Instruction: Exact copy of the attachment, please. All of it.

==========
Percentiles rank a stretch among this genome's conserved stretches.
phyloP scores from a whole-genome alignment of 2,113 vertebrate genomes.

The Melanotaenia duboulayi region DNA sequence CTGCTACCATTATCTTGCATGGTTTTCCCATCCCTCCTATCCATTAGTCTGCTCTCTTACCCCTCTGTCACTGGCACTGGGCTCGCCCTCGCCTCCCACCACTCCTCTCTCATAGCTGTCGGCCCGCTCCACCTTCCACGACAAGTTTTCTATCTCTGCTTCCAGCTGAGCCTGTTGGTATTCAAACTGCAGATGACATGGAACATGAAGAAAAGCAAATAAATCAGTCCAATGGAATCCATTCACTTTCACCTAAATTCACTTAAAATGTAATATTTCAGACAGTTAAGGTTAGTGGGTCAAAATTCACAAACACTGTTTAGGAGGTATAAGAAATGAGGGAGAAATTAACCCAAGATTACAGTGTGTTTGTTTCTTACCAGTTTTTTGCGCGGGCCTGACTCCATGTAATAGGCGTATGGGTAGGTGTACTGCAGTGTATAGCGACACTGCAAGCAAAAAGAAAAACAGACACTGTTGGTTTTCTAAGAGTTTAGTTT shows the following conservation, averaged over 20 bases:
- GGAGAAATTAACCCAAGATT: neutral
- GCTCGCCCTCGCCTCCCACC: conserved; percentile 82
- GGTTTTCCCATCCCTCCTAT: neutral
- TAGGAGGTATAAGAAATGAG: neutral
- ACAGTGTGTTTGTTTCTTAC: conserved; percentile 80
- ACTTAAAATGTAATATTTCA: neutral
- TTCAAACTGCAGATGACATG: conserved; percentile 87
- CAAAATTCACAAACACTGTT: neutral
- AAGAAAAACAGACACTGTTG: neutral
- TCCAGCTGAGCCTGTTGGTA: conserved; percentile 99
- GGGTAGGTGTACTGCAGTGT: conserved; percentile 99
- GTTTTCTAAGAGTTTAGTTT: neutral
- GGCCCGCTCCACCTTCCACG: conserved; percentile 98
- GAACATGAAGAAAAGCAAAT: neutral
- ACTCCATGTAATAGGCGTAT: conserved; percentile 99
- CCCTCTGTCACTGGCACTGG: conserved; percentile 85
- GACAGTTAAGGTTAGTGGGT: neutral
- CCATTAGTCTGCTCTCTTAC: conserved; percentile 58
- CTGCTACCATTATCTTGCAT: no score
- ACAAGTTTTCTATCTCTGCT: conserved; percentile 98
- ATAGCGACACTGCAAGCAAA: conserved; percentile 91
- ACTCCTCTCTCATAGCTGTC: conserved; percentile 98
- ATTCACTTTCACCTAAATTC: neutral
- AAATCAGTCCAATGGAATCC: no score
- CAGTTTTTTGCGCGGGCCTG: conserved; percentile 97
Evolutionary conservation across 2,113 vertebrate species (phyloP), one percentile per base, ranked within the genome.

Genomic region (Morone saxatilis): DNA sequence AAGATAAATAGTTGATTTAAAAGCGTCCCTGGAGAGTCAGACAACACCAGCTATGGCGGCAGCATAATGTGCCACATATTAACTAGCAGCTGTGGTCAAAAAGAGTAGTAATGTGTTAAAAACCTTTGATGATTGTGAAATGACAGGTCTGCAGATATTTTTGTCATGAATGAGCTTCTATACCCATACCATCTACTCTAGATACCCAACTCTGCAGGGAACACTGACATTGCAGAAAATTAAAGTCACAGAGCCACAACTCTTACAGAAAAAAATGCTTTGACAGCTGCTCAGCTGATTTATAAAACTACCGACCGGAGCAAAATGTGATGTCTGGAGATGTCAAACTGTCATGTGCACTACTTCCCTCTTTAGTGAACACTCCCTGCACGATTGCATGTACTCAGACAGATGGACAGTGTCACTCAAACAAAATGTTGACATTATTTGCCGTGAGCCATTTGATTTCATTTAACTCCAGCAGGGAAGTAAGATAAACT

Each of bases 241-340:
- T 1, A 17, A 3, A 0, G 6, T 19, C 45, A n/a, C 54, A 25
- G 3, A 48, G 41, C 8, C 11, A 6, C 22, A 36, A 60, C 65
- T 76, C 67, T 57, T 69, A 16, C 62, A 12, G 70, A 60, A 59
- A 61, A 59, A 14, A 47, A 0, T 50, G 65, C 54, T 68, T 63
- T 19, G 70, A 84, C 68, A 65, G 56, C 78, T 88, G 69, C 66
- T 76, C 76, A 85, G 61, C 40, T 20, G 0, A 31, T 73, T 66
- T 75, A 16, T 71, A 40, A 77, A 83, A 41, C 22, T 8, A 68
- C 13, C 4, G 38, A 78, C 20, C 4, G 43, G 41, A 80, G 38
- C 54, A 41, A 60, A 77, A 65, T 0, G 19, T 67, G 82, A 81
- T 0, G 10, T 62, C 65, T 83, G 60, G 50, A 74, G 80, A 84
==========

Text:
Percentiles rank a stretch among this genome's conserved stretches.
phyloP scores from a whole-genome alignment of 2,113 vertebrate genomes.

The Melanotaenia duboulayi region DNA sequence CTGCTACCATTATCTTGCATGGTTTTCCCATCCCTCCTATCCATTAGTCTGCTCTCTTACCCCTCTGTCACTGGCACTGGGCTCGCCCTCGCCTCCCACCACTCCTCTCTCATAGCTGTCGGCCCGCTCCACCTTCCACGACAAGTTTTCTATCTCTGCTTCCAGCTGAGCCTGTTGGTATTCAAACTGCAGATGACATGGAACATGAAGAAAAGCAAATAAATCAGTCCAATGGAATCCATTCACTTTCACCTAAATTCACTTAAAATGTAATATTTCAGACAGTTAAGGTTAGTGGGTCAAAATTCACAAACACTGTTTAGGAGGTATAAGAAATGAGGGAGAAATTAACCCAAGATTACAGTGTGTTTGTTTCTTACCAGTTTTTTGCGCGGGCCTGACTCCATGTAATAGGCGTATGGGTAGGTGTACTGCAGTGTATAGCGACACTGCAAGCAAAAAGAAAAACAGACACTGTTGGTTTTCTAAGAGTTTAGTTT shows the following conservation, averaged over 20 bases:
- GGAGAAATTAACCCAAGATT: neutral
- GCTCGCCCTCGCCTCCCACC: conserved; percentile 82
- GGTTTTCCCATCCCTCCTAT: neutral
- TAGGAGGTATAAGAAATGAG: neutral
- ACAGTGTGTTTGTTTCTTAC: conserved; percentile 80
- ACTTAAAATGTAATATTTCA: neutral
- TTCAAACTGCAGATGACATG: conserved; percentile 87
- CAAAATTCACAAACACTGTT: neutral
- AAGAAAAACAGACACTGTTG: neutral
- TCCAGCTGAGCCTGTTGGTA: conserved; percentile 99
- GGGTAGGTGTACTGCAGTGT: conserved; percentile 99
- GTTTTCTAAGAGTTTAGTTT: neutral
- GGCCCGCTCCACCTTCCACG: conserved; percentile 98
- GAACATGAAGAAAAGCAAAT: neutral
- ACTCCATGTAATAGGCGTAT: conserved; percentile 99
- CCCTCTGTCACTGGCACTGG: conserved; percentile 85
- GACAGTTAAGGTTAGTGGGT: neutral
- CCATTAGTCTGCTCTCTTAC: conserved; percentile 58
- CTGCTACCATTATCTTGCAT: no score
- ACAAGTTTTCTATCTCTGCT: conserved; percentile 98
- ATAGCGACACTGCAAGCAAA: conserved; percentile 91
- ACTCCTCTCTCATAGCTGTC: conserved; percentile 98
- ATTCACTTTCACCTAAATTC: neutral
- AAATCAGTCCAATGGAATCC: no score
- CAGTTTTTTGCGCGGGCCTG: conserved; percentile 97
Evolutionary conservation across 2,113 vertebrate species (phyloP), one percentile per base, ranked within the genome.

Genomic region (Morone saxatilis): DNA sequence AAGATAAATAGTTGATTTAAAAGCGTCCCTGGAGAGTCAGACAACACCAGCTATGGCGGCAGCATAATGTGCCACATATTAACTAGCAGCTGTGGTCAAAAAGAGTAGTAATGTGTTAAAAACCTTTGATGATTGTGAAATGACAGGTCTGCAGATATTTTTGTCATGAATGAGCTTCTATACCCATACCATCTACTCTAGATACCCAACTCTGCAGGGAACACTGACATTGCAGAAAATTAAAGTCACAGAGCCACAACTCTTACAGAAAAAAATGCTTTGACAGCTGCTCAGCTGATTTATAAAACTACCGACCGGAGCAAAATGTGATGTCTGGAGATGTCAAACTGTCATGTGCACTACTTCCCTCTTTAGTGAACACTCCCTGCACGATTGCATGTACTCAGACAGATGGACAGTGTCACTCAAACAAAATGTTGACATTATTTGCCGTGAGCCATTTGATTTCATTTAACTCCAGCAGGGAAGTAAGATAAACT

Each of bases 241-340:
- T 1, A 17, A 3, A 0, G 6, T 19, C 45, A n/a, C 54, A 25
- G 3, A 48, G 41, C 8, C 11, A 6, C 22, A 36, A 60, C 65
- T 76, C 67, T 57, T 69, A 16, C 62, A 12, G 70, A 60, A 59
- A 61, A 59, A 14, A 47, A 0, T 50, G 65, C 54, T 68, T 63
- T 19, G 70, A 84, C 68, A 65, G 56, C 78, T 88, G 69, C 66
- T 76, C 76, A 85, G 61, C 40, T 20, G 0, A 31, T 73, T 66
- T 75, A 16, T 71, A 40, A 77, A 83, A 41, C 22, T 8, A 68
- C 13, C 4, G 38, A 78, C 20, C 4, G 43, G 41, A 80, G 38
- C 54, A 41, A 60, A 77, A 65, T 0, G 19, T 67, G 82, A 81
- T 0, G 10, T 62, C 65, T 83, G 60, G 50, A 74, G 80, A 84